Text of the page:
Other banners read "This is our home!", "No freedom without democracy!", "Unfreeze is democracy" or "proud to be Caledonians, proud to be French".

Les Loyalistes pro-France party leader Sonia Backès, in a brief speech, scanted "Paris, hear our voice".

"It's probably the largest demonstration that ever took place in New Caledonia...this gives us strength to pursue in our efforts to implement this electoral roll unfreezing. And the message I want to send to FLNKS is 'Don't be afraid of us. We want to work with you, we want to build with you, but please stop the threats and the insults, it doesn't help", Nicolas Metzdorf, New Caledonia's representative MP at the National Assembly, told local media.

'Peace is at threat' - Wamytan

The pro-independence march, on its side, was waving Kanaky flags in opposition to the Constitutional amendment, saying this could make indigenous Kanaks a minority on their own land.

They are denouncing the whole process as being "forced" upon them by France and are asking for the constitutional amendment to be scrapped altogether and that, instead, a French high-level "dialog mission" be sent to New Caledonia. It is suggested that speakers of both the National Assembly and the Senate should lead the mission.

"Peace is at threat because the (French) State is no longer impartial. It has touched a taboo and we must resist. Unfreezing this electoral roll is leading us to death", pro-independence charismatic leader and local Congress Chairman Roch Wamytan told the crowd, referring to the future of the indigenous Kanak people.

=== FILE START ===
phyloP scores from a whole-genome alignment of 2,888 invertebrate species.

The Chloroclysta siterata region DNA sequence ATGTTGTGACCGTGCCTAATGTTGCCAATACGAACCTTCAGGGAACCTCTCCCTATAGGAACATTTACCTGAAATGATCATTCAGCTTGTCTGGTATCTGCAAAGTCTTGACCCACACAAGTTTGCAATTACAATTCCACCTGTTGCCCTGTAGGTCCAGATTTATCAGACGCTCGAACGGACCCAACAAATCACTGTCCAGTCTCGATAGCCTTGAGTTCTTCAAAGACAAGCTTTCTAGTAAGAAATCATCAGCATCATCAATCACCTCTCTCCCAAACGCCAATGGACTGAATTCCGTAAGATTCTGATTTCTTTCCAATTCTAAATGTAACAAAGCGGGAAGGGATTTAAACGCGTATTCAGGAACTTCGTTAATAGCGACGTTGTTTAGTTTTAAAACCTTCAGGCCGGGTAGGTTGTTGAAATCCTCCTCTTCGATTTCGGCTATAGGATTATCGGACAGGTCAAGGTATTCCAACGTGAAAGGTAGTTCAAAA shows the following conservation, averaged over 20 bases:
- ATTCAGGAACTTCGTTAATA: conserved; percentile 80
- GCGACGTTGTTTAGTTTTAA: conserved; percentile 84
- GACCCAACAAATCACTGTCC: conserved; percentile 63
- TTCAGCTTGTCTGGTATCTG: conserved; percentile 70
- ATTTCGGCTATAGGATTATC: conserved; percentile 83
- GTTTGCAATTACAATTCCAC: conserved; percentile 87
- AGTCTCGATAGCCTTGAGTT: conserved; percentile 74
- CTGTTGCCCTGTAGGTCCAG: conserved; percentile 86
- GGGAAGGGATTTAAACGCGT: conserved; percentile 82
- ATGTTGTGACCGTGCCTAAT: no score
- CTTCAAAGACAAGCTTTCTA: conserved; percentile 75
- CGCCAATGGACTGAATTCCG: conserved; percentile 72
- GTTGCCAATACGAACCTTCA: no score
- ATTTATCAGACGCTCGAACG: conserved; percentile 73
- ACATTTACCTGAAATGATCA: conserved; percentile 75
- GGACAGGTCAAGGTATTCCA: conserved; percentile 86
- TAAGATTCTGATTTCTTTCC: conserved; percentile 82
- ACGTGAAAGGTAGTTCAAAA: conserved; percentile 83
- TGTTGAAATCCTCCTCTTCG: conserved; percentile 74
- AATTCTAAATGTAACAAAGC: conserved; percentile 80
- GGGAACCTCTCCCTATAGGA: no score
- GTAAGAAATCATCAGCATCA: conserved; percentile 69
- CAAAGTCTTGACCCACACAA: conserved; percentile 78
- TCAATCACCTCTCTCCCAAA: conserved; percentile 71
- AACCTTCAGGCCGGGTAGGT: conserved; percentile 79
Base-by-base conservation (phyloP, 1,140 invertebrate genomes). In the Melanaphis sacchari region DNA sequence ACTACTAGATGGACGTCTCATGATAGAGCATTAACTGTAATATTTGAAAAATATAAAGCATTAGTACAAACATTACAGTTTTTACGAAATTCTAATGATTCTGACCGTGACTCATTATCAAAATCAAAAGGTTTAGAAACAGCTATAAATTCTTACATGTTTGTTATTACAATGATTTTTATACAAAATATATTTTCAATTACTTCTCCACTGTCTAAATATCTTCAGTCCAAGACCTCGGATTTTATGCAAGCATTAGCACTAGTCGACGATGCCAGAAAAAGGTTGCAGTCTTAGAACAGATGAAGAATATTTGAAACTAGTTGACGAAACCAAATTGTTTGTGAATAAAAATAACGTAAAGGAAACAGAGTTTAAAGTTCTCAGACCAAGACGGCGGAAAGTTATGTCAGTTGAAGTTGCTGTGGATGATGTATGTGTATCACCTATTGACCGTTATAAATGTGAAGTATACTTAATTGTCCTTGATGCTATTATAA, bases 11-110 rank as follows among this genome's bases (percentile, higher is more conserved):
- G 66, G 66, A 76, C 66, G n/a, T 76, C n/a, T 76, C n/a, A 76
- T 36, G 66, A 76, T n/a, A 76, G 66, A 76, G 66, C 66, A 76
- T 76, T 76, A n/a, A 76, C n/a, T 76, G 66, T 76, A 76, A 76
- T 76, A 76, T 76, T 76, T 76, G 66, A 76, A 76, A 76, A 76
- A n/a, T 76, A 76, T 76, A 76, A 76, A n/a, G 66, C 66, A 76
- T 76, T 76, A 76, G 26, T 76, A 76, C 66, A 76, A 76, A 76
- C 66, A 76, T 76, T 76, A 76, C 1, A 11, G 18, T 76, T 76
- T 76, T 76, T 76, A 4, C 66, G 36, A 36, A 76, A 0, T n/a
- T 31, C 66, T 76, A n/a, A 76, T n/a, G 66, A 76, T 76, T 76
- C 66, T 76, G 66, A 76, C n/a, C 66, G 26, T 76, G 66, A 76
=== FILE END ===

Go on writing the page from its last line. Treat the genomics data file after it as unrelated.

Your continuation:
Wamytan is a prominent member of Union Calédonienne, which is one of the components of the multi-party pro-independence umbrella FLNKS.

Other members of the FLNKS group, PALIKA (Kanak Liberation Party) and UPM (Melanesian Progressist Union) parties have often expressed reservations about the UC-led confrontational approach and have consistently taken part in talks with Darmanin and other local parties.

Similarly, on the pro-French side, Calédonie Ensemble (which did not associate itself with Saturday's march) leader Philippe Gomès said they were concerned with the current confrontational and escalating atmosphere.

"Where is this going to lead us? Nowhere", he told a press conference on Friday.

Gomès said those marches were de facto an admission that talks have failed.

He also called on Paris to send a dialog mission to mediate between New Caledonia's parties.

No confrontation, no incident under heavy security

Security reinforcements had been sent especially from Paris to ensure that the two crowds which both took place on Saturday morning, did not come into contact at any stage.

No incident was reported and the two marches took place peacefully.

Darmanin at UN decolonisation committee

Meanwhile, on Friday, French minister Darmanin was to appear before the United Nations' Special Decolonisation Committee as part of the regular monitoring of New Caledonia's situation.

Before heading to New York UN headquarters, his entourage indicated that he wanted to underline France's commitment for "respect of international Law in New Caledonia" where a "legislative and constitutional process is currently underway to organise local elections under a new system".

Darmanin maintains that New Caledonia's electoral roll present restrictions, which were temporarily put in place as part of implementation of the 1998 Nouméa Accord, were no longer tenable under France's democracy; and that proposed changes, still restrictive, were an attempt to restore "a minimum of democracy" in the French Pacific archipelago.

The currently stalled political talks are an attempt to reach a new agreement regarding New Caledonia's political future and status vis-à-vis France to replace the Nouméa Accord.